Communicating values: Sometimes, people need to start to believe in your values and purpose before they can fully embrace those values as their own. That requires leaders to not just demonstrate their own commitment, but to repeatedly reinforce those values by restating them at every opportunity, until the message “sticks.”
Microsoft turned around their internal culture—and their business growth—under new CEO Satya Nadella by focusing on culture. He adopted a new corporate mission: “empower every person and every organization on the planet to achieve more.” This was a profound shift from the old Steve Ballmer-led culture of cutthroat internal competition with an emphasis on new products and sales quotas. Nadella repeated the mission every time he got a chance (opening with it at some 300+ events since its first announcement), and then made changes to encourage that mindset in all 144,000 Microsoft employees. The focus became learning and growth with employees at the heart of it all.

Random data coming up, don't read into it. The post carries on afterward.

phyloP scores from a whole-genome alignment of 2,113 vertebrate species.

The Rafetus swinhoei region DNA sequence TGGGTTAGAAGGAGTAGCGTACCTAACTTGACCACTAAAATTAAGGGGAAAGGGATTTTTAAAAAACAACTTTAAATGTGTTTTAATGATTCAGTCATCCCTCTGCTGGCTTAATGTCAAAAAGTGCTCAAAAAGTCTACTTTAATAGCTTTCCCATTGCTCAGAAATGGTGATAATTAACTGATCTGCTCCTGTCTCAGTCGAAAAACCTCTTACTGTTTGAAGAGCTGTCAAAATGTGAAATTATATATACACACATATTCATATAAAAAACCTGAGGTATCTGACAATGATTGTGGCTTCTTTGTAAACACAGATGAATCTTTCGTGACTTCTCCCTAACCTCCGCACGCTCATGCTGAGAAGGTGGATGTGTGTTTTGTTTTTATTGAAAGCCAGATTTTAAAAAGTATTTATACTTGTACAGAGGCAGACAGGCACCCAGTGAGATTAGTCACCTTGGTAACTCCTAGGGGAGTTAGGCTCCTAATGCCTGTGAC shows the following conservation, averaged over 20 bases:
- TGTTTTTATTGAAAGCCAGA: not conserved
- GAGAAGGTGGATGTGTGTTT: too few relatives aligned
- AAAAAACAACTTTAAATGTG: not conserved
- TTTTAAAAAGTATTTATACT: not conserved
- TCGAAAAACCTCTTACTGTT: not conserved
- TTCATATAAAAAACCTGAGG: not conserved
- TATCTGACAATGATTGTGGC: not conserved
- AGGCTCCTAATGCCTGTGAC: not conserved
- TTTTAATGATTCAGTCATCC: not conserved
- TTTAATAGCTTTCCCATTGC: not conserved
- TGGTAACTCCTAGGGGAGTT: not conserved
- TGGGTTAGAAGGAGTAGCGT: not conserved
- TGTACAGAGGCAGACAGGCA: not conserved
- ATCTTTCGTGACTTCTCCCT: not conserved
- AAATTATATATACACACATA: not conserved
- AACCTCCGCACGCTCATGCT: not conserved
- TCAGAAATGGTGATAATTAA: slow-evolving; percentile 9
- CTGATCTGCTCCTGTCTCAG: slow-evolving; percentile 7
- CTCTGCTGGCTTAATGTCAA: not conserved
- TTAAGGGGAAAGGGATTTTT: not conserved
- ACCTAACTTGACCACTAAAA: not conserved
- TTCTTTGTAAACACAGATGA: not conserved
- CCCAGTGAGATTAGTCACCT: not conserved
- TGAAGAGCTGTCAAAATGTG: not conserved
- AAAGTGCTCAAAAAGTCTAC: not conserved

Steps You Can Take to Grow into Your Values
If being a values-focused agency is one of your goals, there are steps you can take to help you and your team:
- Think of values as a growth area. Small mistakes can be forgiven if you act to improve, to raise yourself to a higher standard.
- Recognize the same weaknesses in others, and compassionately act to help them acknowledge errors and change for the better.
- Strive to align systems and processes with values. Values aren’t just a poster on the wall. Consider how to apply those values throughout your entire organization.
- Recognize the people and teams who become your values leaders. Make sure everyone sees the rewards and recognition, so they strive to join that club.
Remember to hire with values in mind as well. When your people share similar values (and the sense of purpose and cohesion that brings), the easier it will be to steer the entire agency—yourself included—toward being the organization you aspire to be.